Consumer confidence in U.S. increases to almost two-month high

Households less pessimistic about state of finances

Two of the Bloomberg weekly gauge’s three components improved last week. The gauge of personal finances advanced to 0.1, the first positive reading in almost two months, from minus 2.1 the week prior. A measure of Americans’ views of current economic conditions increased to minus 62.5 from minus 63.7 the previous period.

The buying-climate index slipped to minus 38.7 from minus 38.2 as fewer Americans responded that now is a good time to make purchases. The decline may have stemmed from a resurgence in fuel costs, weighing on household budgets. A gallon of regular gasoline climbed to $3.29 on Nov. 25, the highest in a month, according to AAA, the largest U.S. motoring group.

Labor market

At the same time, improvements in the labor market are helping underpin confidence. The number of job openings in September rose to a more than five-year high, according to Labor Department figures released last week. Payroll gains have averaged 186,300 a month so far this year, up from 182,750 in 2012.

Rising home prices are also propping up balance sheets for some Americans, leaving them with greater means to spend. The S&P/Case-Shiller index of property values in 20 U.S. cities gained 13.3 percent in September from a year earlier, the most since 2006, a report showed this week. Prices nationwide jumped 11.2 percent in the third quarter compared with the same period in 2012, the report said.

Today’s comfort figures showed attitudes diverged further between homeowners and renters. The confidence reading for home- owners rose to minus 23.6 from minus 26.6, compared with minus 48.8 among renters.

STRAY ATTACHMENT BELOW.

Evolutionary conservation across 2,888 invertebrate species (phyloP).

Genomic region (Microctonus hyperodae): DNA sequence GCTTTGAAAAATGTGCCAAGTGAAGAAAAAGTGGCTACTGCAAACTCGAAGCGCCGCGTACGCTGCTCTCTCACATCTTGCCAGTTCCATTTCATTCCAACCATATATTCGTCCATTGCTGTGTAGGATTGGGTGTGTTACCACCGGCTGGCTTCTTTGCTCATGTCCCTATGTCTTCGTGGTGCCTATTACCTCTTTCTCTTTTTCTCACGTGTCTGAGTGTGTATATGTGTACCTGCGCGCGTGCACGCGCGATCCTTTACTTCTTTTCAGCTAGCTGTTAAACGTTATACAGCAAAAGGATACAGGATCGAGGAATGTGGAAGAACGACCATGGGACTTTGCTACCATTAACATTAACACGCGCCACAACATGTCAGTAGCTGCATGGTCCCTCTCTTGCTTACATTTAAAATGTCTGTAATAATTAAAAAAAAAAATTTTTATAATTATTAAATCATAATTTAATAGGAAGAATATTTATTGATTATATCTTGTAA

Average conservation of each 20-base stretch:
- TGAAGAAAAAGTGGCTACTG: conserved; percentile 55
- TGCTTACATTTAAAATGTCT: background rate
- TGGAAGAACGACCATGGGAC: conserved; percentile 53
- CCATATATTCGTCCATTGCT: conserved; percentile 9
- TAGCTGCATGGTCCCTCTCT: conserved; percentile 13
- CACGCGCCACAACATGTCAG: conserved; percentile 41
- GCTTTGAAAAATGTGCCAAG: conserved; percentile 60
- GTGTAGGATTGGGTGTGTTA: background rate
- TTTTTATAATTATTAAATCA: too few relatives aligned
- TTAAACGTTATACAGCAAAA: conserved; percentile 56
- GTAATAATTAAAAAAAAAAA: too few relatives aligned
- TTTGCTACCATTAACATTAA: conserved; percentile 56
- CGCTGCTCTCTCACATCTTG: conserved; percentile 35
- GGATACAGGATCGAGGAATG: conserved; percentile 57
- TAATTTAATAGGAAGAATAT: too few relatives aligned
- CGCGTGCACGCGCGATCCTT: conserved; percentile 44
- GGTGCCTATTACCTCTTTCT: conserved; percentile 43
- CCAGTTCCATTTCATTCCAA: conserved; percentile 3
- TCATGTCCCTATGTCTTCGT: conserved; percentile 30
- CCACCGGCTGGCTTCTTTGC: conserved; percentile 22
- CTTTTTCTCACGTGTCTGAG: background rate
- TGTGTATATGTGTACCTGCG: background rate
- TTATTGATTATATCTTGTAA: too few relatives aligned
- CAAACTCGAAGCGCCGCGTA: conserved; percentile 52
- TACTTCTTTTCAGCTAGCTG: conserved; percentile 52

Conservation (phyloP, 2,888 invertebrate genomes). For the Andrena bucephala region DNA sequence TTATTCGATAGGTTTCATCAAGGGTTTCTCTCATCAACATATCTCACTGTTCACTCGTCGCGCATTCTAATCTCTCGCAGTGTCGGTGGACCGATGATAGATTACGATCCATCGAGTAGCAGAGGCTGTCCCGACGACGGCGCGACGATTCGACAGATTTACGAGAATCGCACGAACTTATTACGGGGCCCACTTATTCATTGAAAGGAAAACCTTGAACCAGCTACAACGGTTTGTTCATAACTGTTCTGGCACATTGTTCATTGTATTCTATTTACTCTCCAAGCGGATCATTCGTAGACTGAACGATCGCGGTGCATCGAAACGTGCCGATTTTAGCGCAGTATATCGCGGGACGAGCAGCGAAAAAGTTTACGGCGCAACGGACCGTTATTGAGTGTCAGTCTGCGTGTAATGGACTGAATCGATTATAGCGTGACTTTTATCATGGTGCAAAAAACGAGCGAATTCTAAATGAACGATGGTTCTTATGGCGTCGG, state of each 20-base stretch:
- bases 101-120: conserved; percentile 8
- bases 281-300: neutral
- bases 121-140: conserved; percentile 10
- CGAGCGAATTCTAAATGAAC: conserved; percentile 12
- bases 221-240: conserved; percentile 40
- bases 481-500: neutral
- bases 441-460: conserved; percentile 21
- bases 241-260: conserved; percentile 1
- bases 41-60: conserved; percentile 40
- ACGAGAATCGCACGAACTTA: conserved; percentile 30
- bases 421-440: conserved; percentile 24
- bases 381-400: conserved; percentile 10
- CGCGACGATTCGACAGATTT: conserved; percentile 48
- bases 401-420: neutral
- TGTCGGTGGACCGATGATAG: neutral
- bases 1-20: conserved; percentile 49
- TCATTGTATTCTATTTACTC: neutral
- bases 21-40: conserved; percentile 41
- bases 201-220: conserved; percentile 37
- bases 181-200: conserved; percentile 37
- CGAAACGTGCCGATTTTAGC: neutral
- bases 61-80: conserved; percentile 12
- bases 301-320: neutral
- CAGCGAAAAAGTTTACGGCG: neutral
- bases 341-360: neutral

Regional differences

Sentiment is the highest for men since the middle of October, having moved up to minus 28 from minus 31.6 the previous week, and black respondents are the most upbeat since early September. The reading among Northeasterners was the lowest since March at minus 41.9, even as Westerners and Midwesterners reported confidence gains.

The Bloomberg Consumer Comfort Index, compiled by Langer Research Associates in New York, conducts telephone surveys with a random sample of 1,000 consumers ages 18 and older. Each week, 250 respondents are asked for their views on the U.S. economy, personal finances and buying climate. The margin of error for the headline figure is 3 percentage points.

The percentage of negative responses is subtracted from the share of positive views and divided by three. The most recent reading is based on the average of responses over the previous four weeks.

The comfort index can range from 100, indicating every participant in the survey had a positive response to all three components, to minus 100, signaling all views were negative.

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